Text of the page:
I saw one white customer quiz his black waitress at length at a chic soul food restaurant downtown, over deviled eggs and fried chicken livers, about whether she cried when Barack Obama won.
I saw three white women asking a black bartender at the Bombay Club, across Lafayette Park from the White House, if he was happy and what he thought about Jesse Jackson’s flowing tears at Grant Park, given his envious threat to cut off a sensitive part of Obama’s anatomy.
I saw a white-haired white woman down the block from me running out to strike up a conversation with a black U.P.S. delivery guy, asking him how he felt and what this meant to him.
I heard my cute black mailman talking in an excited voice outside my house Friday, so I decided I should go ask him how he was feeling about everything, the absolute amazement of the first black president.
So there you have it, as Maureen Dowd goes out to chi-chi soul food places, toney nightclubs, or just spends her days looking out the window of her Georgetown townhome, she sees black folk of all economic positions: waitresses, bartenders, delivery guys and even mailmen. But not if they see her first.
[The mailman] shot me a look of bemused disdain as he walked away. I suddenly realized, with embarrassment, that he was on his Bluetooth, deep in a personal conversation that had nothing to do with Barack Obama.
So who does Maureen have to talk racial issues with? She mentions Howard University, just a short bus ride away from her, but it would be too much trouble to interview an actual African-American professor or lawyer or businessman. Instead she just ruminates if maybe this is too much trouble.
But is it time now for whites to stop polling blacks on their feelings?

I’ll have to call my friend Gwen Ifill tomorrow and ask her how she feels about that.
Gwen, being the African-American correspondent for PBS’s News Hour With Jim Lehrer and moderator of the vice-presidential debates and working on a book about Barack Obama’s campaign surely has nothing better to do than enlighten the poor benighted Maureen. Perhaps they can meet for brunch over waffles and chicken.

I am imagining dozens (well, at least a couple) of easily umbraged bloggers taking Maureen to task for this lazy approach to racial relations. Buy they would be missing the subtext of the column. All the service industry people Dowd eavesdrops on answer their over-reaching white patrons thoughtfully, and dare I say, articulately. Dowd is mocking the white people that need to get a black person's, any black person's validation. It is the rest of us that need to think through our reaction to, well, what exactly is he?
Was Barack Obama the first or the second black president, or alternatively, the first half-white, half-black president?
We have years to ponder and discuss the social and psychological implications of Barack Obama's election. Just don’t go chasing the guys on the recycling truck down the street to get their opinion.

Thursday, November 6, 2008

Dowd Sees A New Dawn

Bring on the Puppy and the Rookie
Published: November 5, 2008

Maureen Dowd took an extra day to file her column so that she could soak in the atmosphere of the cleaner brighter air of a new era.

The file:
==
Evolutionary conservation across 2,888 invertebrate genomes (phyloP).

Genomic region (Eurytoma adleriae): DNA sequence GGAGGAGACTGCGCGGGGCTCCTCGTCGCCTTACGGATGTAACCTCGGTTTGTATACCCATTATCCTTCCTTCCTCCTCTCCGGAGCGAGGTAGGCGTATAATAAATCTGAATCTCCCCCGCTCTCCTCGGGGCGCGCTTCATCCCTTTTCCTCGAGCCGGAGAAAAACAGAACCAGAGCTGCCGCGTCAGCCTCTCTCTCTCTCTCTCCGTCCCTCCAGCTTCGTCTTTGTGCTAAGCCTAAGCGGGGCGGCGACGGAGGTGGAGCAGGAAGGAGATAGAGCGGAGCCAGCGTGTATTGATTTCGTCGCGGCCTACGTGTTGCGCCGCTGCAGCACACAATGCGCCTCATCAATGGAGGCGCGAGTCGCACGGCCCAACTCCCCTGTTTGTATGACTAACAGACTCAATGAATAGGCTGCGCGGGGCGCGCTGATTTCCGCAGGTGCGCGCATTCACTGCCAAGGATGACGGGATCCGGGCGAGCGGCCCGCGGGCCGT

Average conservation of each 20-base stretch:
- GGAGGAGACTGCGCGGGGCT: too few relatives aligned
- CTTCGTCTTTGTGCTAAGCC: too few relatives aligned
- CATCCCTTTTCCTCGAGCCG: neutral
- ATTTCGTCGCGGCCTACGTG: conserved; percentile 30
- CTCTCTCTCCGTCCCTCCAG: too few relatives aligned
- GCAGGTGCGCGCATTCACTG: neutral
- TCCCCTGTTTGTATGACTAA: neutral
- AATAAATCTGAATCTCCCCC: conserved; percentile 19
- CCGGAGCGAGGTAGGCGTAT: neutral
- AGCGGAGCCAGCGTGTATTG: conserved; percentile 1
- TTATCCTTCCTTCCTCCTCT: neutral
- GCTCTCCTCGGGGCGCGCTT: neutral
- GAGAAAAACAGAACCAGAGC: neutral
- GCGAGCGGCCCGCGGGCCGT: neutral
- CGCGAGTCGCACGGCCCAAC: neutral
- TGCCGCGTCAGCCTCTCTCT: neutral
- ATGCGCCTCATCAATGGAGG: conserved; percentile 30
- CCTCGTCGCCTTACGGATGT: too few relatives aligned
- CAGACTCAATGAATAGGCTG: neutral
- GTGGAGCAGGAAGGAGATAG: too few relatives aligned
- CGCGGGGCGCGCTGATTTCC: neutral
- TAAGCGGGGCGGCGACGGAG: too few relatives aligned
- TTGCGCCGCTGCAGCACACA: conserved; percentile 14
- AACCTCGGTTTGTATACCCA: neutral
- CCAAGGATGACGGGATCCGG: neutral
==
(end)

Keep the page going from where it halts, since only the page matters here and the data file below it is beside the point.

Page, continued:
I walked over to the White House Tuesday night and leaned against the fence. How can such a lovely house make so many of its inhabitants nuts?

There was no U-Haul in the driveway. I don’t know if W. was inside talking to the portraits on the wall. Or if the portraits can vanish from their frames, as at Hogwarts Academy, to escape if W. is pestering them about his legacy.
She is referring to President Nixon’s habit of talking to the portraits in the White House. This habit of his has been documented in biographies, filmed in Oliver Stone’s Nixon and satirized on Saturday Night Live. Maureen’s twist is that, like the ghosts in the Harry Potter novels, they might not want to talk back.

As she thinks back on the incredible campaign that has put an African-American in the White House, she recalls the casual racism that still exists in this country.
But I had been astonished by the overt willingness of some people who didn’t mind being quoted by name in The New York Times saying vile stuff, that a President Obama would turn the Rose Garden into a watermelon patch, that he’d have barbeques on the front lawn, that he’d make the White House the Black House.
Maureen has the class to not quote that person by name, but she doesn’t really have to. Internet forums and blog comment sections are rife with that rather tired racist watermelon joke. For example, it shows up as a post by a CAP-LOCKS challenged self-styled comedian in a FoxNews forum. This one thread with over 7000 comments serves as clearinghouse for all the nutty bitter post election invective that might make RedState members blanch.

In Washington, DC, the front of the White House was the center of celebration for revelers wanting to blow off some steam.
Americans all over the place were jumping for joy, including the block I had been on in front of the White House, where they were singing: “Na, na, na, na. Hey, hey, hey. Goodbye.”
Joel Achenbach of the Washington Post was also among that crowd and had this dispatch:
It was an explosion of joy. Strangers hugged. People danced in clusters. The air became saturated with the sound of honking car horns from all points of the compass. Police stayed back, barely perceptible on the periphery. The White House itself was darkened, with hardly a sign of life. But people called toward the president's house anyway, and chanted. One group started a song:
Na na na na
Na na na na
Hey hey hey
In front of the White House, the celebrants came up with a new chant to direct toward the mansion: "Pack! Your! S--t!"
But Maureen found more than exuberance, she found Hope.
There have been many awful mistakes made in this country. But now we have another chance.